Stay with me baby!


Separation anxiety is a real struggle for many parents. When the moment comes to leave your baby for the first time, your motherly instinct kicks in. Even if your child is in safe hands, you can’t help but feel anxious and fretful simply because you’re not there with them.

Baby brand, Nuby, explores how to cope with separation anxiety and make sure that your child is safe and happy.

The earlier you overcome it, the better

Separation anxiety in children is normal and usually affects young children between the ages of six months and three years. It usually fades after that, but if the symptoms persist, it can have a long-term impact on your child. The earlier you start practising leaving them, the easier it will be for them to get used to it and overcome any potential separation anxiety. And, crucially, knowing they feel safe and settled will help to cut your anxiety too.

Do it gradually

You don’t have to jet off on holiday the first time you leave your baby. Instead, practise being separate gradually. At first, you might dedicate a two-hour slot where you leave them in your house with their grandparents. It’s advisable that the first times you leave them, it’s with someone they know and in a familiar setting to ease the shock of separation. Later, you can start trusting a nanny or a childminder to take care of your baby while you’re away.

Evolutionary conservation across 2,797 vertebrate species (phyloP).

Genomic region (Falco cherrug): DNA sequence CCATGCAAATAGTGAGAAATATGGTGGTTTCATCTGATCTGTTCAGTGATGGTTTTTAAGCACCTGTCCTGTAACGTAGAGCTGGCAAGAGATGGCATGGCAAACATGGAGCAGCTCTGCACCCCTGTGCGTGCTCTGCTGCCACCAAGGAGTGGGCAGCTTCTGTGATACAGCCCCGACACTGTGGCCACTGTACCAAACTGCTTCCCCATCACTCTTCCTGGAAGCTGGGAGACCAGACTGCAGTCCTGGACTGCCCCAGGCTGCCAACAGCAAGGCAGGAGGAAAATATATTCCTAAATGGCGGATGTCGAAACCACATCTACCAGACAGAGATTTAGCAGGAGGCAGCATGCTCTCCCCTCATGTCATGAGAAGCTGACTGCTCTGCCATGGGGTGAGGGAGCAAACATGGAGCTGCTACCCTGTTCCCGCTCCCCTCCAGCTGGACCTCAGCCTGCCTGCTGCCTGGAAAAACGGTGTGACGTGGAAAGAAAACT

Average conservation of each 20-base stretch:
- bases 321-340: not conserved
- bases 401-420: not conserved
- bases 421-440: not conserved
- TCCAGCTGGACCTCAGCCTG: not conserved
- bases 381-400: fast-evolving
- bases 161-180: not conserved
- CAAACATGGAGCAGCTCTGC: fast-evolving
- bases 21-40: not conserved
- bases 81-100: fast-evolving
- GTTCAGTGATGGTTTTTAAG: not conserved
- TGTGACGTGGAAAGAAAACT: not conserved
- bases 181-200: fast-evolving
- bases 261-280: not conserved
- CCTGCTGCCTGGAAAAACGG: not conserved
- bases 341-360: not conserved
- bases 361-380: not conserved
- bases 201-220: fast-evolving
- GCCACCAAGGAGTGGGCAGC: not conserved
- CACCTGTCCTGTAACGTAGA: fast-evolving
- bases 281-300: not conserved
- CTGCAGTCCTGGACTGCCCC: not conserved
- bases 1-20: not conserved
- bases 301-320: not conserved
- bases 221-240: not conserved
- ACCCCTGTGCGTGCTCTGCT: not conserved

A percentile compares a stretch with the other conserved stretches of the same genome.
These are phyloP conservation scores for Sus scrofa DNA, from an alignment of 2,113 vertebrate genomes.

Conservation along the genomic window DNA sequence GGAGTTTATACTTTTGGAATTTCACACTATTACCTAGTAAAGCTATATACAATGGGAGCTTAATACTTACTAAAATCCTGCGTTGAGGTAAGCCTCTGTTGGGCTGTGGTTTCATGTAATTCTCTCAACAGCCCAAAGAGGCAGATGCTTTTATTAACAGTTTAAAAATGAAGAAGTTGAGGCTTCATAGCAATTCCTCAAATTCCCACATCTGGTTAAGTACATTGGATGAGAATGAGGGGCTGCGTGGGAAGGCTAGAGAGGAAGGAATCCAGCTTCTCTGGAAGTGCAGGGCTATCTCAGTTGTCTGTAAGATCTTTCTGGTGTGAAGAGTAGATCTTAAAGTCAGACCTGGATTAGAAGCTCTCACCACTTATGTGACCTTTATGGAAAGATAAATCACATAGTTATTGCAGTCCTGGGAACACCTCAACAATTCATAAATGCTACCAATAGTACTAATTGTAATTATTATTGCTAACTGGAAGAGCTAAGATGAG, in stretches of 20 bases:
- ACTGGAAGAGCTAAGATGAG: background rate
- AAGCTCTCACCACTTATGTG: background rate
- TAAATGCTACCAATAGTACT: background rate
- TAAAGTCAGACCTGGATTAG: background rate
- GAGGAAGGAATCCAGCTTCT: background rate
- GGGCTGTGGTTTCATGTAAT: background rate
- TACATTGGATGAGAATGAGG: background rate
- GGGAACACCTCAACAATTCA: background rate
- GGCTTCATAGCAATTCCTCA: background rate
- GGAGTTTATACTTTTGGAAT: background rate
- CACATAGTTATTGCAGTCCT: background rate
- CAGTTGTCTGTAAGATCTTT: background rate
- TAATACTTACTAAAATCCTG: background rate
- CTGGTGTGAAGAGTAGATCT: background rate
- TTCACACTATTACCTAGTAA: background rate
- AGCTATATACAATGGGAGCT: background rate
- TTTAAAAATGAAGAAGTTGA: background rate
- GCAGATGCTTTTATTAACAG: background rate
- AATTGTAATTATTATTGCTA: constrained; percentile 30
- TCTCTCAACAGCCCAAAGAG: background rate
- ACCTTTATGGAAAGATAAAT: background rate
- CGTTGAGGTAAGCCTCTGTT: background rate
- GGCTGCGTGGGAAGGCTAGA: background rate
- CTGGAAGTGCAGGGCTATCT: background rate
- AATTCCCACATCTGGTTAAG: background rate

After the first trial, you can slowly start extending the time you’re away from them and even leave them at their grandparents’ house for a night or two. The more often you do it, the easier it will get.

Don’t hold on to guilt

It’s normal to feel guilty when you first leave your baby. But guilt is not a healthy feeling to experience. Try not to fall into the trap of self-agonising over the fact that you’ve left your child in the hands of someone else. It’s something that you need to overcome, as it will help develop a healthy relationship between the two of you, and not a co-dependent one. You’re teaching your baby to trust you, but not rely on you for everything. And you’re learning that your child will eventually grow and separate from you for much longer than an hour-long coffee break. So, the earlier you start the process, the better.

Give clear instructions

Babies have their own individual routines. Whether they like to have a snack right before bed to help them nod off, or be read their favourite bedtime story, they are happier with what they’re used to. It’s important to communicate your baby’s precise routine with your childminder. This will help your baby settle and reduce stress all round.

Pack a comforter

Pack a bag of essentials that will be at hand for your babysitter, and make sure to include a comforter. Perhaps your child has a specific toy they like to cuddle, or a blanket they like to be wrapped in? Prepare these items in advance, so that your baby can feel secure in an unfamiliar situation.

Don’t sneak away

Dedicate some time to help your baby get used to their babysitter, whether that’s a childminder, a nanny or their grandparents, while you’re still there. When you’re leaving, don’t just sneak away. Instead, kiss your child and say a happy goodbye. After that your babysitter should immediately engage their attention and hopefully stop them from crying.

It also helps if your babysitter picks up your child right away, so that they feel secure in their hands and build a positive relationship. Practising healthy separation from early on will ensure children becomes their own individuals and able to cope on their own.